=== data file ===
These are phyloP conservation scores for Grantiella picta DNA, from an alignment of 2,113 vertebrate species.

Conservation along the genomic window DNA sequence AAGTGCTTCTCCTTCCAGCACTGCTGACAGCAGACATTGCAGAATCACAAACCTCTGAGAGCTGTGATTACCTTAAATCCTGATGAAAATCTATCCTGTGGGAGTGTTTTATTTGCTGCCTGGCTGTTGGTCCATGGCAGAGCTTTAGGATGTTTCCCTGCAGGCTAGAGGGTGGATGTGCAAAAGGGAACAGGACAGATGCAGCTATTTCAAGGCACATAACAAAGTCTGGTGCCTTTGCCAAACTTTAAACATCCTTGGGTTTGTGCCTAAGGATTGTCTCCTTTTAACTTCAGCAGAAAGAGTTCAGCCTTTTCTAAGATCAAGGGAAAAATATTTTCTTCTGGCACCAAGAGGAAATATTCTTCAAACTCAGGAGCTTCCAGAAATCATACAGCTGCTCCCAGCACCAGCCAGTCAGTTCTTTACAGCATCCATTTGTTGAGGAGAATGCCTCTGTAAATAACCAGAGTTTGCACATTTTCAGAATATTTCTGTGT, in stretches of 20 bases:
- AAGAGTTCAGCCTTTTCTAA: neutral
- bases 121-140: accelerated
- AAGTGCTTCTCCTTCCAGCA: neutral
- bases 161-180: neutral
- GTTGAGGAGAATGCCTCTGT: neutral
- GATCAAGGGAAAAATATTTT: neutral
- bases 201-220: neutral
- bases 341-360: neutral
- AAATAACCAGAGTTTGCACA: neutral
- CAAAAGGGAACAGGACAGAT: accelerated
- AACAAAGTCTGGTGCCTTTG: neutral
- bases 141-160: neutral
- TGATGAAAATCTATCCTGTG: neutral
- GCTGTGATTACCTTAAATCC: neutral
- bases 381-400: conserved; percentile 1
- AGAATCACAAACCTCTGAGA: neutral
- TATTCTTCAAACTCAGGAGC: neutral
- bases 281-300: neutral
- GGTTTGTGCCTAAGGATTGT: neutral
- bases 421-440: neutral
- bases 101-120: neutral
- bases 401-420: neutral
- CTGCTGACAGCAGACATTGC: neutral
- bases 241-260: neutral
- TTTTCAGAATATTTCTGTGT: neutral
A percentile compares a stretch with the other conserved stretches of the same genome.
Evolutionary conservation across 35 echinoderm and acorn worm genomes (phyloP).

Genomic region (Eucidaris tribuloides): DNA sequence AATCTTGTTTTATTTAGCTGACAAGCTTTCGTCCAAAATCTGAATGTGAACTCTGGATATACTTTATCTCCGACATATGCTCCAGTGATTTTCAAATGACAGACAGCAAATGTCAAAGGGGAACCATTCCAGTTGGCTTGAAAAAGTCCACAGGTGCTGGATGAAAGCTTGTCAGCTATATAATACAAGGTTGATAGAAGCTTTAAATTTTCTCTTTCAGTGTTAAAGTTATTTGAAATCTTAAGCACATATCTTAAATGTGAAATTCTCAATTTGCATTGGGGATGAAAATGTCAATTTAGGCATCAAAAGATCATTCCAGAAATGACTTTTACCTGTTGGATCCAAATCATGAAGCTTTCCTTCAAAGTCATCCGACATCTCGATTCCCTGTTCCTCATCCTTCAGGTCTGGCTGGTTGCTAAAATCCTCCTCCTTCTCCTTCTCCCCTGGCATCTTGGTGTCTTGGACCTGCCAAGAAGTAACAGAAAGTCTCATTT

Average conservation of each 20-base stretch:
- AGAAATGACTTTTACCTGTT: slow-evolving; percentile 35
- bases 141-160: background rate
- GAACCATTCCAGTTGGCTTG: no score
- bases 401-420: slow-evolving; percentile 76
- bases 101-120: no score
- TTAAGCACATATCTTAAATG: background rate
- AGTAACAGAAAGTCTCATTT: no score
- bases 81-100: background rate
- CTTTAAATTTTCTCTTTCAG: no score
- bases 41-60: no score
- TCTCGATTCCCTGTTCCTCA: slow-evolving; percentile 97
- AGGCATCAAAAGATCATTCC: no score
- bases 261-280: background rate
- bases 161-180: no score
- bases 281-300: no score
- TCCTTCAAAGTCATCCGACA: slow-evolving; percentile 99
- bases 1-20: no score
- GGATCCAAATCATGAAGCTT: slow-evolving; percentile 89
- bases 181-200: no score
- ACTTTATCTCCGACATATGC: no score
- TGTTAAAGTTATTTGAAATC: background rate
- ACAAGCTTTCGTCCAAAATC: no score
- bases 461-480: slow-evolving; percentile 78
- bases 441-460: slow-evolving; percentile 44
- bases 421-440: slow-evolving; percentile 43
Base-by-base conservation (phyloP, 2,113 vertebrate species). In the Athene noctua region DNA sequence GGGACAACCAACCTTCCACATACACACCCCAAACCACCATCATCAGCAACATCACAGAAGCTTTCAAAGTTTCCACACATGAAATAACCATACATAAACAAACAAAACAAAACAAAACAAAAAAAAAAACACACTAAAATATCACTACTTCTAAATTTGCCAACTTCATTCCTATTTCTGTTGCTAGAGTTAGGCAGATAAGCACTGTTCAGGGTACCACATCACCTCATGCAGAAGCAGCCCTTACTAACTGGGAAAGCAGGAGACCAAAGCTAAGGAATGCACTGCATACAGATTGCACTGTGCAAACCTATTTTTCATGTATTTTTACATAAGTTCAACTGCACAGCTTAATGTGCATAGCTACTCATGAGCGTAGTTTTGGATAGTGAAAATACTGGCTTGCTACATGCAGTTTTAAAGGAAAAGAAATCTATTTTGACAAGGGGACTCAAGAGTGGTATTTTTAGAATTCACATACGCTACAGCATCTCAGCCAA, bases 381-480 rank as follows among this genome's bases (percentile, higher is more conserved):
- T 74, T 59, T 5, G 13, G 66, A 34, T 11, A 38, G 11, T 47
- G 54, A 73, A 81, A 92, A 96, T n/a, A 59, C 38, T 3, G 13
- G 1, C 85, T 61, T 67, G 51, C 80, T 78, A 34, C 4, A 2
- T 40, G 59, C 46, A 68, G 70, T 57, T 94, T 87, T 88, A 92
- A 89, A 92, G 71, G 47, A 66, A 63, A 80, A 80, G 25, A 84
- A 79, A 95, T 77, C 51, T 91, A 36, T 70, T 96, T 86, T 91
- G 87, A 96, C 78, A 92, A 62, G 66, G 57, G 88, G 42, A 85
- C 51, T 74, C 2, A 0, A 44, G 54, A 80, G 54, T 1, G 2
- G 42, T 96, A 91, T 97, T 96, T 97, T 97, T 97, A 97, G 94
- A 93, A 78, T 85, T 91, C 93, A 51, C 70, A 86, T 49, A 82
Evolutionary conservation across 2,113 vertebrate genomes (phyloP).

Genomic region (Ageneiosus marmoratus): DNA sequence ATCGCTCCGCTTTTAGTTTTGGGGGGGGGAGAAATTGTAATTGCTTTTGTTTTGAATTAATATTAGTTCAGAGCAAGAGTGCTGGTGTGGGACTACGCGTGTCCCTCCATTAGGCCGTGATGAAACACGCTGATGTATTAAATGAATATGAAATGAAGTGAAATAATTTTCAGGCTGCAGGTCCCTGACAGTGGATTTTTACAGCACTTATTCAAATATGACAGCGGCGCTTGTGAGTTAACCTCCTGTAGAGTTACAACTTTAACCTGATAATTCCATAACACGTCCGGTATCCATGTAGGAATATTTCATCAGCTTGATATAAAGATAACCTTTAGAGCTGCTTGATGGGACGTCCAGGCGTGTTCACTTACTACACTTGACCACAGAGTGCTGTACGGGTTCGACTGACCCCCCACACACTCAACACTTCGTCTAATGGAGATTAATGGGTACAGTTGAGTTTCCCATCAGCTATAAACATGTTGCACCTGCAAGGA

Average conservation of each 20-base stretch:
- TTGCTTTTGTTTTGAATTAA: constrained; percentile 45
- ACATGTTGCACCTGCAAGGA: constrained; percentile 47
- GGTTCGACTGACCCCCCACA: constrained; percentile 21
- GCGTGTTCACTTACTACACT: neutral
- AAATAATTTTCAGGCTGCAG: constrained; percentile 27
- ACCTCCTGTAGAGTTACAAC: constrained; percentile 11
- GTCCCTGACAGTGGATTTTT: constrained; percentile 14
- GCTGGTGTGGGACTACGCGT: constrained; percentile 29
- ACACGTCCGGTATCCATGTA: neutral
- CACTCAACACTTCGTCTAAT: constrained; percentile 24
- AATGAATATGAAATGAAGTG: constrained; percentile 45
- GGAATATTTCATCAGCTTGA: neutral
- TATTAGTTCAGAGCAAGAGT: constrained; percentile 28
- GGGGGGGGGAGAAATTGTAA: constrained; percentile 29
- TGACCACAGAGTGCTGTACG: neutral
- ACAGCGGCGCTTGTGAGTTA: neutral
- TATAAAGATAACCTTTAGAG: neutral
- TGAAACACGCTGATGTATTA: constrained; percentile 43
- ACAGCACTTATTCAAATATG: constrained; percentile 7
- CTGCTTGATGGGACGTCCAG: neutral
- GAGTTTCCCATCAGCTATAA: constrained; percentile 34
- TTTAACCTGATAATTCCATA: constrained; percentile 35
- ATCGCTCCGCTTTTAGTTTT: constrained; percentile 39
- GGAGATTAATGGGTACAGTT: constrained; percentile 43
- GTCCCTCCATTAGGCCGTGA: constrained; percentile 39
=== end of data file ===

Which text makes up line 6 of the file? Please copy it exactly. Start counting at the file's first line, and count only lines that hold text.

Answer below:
- bases 161-180: neutral